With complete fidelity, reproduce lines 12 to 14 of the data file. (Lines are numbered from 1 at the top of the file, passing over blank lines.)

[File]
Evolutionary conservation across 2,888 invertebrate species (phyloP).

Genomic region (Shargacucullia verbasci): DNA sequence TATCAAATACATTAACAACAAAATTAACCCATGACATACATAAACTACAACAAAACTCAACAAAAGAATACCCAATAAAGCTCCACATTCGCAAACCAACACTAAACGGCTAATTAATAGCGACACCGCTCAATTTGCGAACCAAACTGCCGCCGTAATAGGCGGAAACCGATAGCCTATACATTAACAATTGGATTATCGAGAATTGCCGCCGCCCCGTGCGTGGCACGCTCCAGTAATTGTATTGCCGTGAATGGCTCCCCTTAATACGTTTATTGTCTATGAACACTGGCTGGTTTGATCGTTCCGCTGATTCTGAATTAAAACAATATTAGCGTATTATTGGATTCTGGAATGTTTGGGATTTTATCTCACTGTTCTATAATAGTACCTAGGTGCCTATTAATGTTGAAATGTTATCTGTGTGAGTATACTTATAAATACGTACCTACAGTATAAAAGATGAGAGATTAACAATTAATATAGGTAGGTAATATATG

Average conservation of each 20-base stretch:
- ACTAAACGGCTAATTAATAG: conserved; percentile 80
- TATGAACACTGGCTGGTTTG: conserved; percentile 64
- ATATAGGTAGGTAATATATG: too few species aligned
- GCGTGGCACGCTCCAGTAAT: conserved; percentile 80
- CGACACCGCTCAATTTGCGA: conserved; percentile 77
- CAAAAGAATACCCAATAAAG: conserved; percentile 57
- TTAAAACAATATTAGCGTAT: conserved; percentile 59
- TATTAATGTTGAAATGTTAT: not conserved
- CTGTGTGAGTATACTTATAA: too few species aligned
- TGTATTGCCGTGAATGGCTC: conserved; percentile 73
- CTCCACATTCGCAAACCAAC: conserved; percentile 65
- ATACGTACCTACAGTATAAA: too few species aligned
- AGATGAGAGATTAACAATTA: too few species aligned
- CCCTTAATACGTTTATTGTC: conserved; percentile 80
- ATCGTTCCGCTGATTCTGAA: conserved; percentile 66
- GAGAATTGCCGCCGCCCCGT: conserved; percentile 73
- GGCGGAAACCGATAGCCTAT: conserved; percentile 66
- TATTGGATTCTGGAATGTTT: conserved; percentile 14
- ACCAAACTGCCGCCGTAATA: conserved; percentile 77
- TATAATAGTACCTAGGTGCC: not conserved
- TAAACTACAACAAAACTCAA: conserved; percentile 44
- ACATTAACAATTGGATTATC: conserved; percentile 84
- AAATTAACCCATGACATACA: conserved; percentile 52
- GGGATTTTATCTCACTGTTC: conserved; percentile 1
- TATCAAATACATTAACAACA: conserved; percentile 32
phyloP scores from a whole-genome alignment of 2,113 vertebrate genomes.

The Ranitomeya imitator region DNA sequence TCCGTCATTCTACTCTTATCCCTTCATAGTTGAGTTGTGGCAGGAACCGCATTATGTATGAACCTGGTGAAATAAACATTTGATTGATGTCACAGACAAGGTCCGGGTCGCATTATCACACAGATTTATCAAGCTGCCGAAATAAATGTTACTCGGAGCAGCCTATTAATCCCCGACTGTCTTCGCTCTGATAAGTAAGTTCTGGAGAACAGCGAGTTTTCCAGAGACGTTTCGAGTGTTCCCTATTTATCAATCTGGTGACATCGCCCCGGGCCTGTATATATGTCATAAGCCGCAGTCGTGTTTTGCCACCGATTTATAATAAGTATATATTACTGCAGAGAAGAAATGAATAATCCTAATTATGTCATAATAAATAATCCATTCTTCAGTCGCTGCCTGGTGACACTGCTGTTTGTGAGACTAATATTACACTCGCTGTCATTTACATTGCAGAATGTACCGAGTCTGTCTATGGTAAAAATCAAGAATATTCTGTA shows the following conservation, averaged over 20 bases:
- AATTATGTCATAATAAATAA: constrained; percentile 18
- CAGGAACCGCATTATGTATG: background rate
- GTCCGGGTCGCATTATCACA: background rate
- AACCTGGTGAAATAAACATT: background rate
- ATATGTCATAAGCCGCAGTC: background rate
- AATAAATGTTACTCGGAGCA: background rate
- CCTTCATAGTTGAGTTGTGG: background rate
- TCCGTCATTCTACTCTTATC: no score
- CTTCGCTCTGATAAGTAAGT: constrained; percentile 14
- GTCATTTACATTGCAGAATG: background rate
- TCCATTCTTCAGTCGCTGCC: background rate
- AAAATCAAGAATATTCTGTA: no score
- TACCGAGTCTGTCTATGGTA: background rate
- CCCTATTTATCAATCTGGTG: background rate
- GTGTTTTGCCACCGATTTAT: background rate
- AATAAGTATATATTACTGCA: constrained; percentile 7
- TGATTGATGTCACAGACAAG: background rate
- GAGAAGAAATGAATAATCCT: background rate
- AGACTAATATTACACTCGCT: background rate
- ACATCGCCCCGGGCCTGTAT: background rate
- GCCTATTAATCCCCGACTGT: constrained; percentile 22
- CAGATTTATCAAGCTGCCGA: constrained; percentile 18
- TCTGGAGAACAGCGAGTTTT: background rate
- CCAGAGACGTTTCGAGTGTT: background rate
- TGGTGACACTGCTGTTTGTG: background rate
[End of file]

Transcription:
- CTGTGTGAGTATACTTATAA: too few species aligned
- TGTATTGCCGTGAATGGCTC: conserved; percentile 73
- CTCCACATTCGCAAACCAAC: conserved; percentile 65